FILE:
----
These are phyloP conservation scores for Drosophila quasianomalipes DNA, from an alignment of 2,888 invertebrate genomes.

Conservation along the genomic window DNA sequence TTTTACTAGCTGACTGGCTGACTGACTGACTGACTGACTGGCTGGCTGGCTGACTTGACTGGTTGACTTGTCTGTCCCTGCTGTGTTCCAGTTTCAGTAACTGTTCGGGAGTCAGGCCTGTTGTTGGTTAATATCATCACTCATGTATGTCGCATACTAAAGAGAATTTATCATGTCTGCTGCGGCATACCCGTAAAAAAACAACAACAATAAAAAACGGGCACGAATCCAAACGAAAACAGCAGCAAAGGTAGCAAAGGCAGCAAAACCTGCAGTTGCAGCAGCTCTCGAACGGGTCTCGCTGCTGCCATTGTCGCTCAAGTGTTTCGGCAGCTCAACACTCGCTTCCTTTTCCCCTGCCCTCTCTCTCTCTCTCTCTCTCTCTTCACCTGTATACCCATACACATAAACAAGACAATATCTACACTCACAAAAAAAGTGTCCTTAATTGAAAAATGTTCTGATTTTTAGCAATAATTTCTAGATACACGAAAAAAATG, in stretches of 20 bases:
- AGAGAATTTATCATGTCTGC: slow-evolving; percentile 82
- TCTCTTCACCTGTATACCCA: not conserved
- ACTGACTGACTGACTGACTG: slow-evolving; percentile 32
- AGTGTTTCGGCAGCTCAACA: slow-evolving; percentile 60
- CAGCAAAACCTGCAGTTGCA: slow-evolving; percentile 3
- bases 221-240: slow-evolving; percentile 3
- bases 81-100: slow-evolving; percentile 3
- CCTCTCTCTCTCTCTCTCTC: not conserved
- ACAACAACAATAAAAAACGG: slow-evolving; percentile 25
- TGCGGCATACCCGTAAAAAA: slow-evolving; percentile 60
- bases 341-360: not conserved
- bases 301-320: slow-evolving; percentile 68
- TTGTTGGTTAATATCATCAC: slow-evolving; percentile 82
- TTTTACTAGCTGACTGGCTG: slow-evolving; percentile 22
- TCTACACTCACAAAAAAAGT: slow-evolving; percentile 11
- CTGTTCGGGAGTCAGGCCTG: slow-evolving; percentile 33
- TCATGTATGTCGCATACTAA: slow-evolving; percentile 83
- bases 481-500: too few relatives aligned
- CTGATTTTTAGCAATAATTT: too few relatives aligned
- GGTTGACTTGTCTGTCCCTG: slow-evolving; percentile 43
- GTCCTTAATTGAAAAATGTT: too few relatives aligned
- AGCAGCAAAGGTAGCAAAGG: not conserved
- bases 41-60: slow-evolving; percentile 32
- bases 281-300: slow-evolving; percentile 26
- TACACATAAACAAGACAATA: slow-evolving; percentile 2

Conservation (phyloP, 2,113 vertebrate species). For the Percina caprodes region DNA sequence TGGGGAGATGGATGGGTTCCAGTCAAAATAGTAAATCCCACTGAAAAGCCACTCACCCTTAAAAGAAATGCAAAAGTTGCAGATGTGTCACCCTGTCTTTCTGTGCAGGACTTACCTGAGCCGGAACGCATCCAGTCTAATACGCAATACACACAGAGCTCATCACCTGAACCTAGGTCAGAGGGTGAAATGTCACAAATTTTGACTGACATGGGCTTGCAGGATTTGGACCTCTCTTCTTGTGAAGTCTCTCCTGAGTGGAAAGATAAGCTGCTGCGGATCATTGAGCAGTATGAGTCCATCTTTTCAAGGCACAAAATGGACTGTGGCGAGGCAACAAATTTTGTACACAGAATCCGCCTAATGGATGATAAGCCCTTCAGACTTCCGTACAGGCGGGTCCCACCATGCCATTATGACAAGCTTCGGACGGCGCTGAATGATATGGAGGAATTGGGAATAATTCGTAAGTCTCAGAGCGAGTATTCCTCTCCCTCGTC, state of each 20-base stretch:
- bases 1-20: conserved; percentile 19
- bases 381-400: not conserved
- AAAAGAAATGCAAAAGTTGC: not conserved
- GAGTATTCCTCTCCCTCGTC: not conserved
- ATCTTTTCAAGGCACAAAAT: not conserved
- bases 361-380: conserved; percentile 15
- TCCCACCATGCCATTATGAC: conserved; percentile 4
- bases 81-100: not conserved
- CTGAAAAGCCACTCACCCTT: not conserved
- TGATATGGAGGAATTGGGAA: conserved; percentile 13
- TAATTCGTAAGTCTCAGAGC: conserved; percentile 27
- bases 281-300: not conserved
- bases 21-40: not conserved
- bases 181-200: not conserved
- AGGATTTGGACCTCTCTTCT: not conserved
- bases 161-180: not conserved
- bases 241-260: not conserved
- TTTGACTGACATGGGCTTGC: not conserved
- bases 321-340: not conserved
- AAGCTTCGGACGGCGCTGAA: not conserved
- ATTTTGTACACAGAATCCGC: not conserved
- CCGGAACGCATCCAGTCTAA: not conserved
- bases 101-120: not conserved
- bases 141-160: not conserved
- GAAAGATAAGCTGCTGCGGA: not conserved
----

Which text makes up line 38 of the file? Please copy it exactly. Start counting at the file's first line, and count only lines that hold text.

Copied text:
- TGATATGGAGGAATTGGGAA: conserved; percentile 13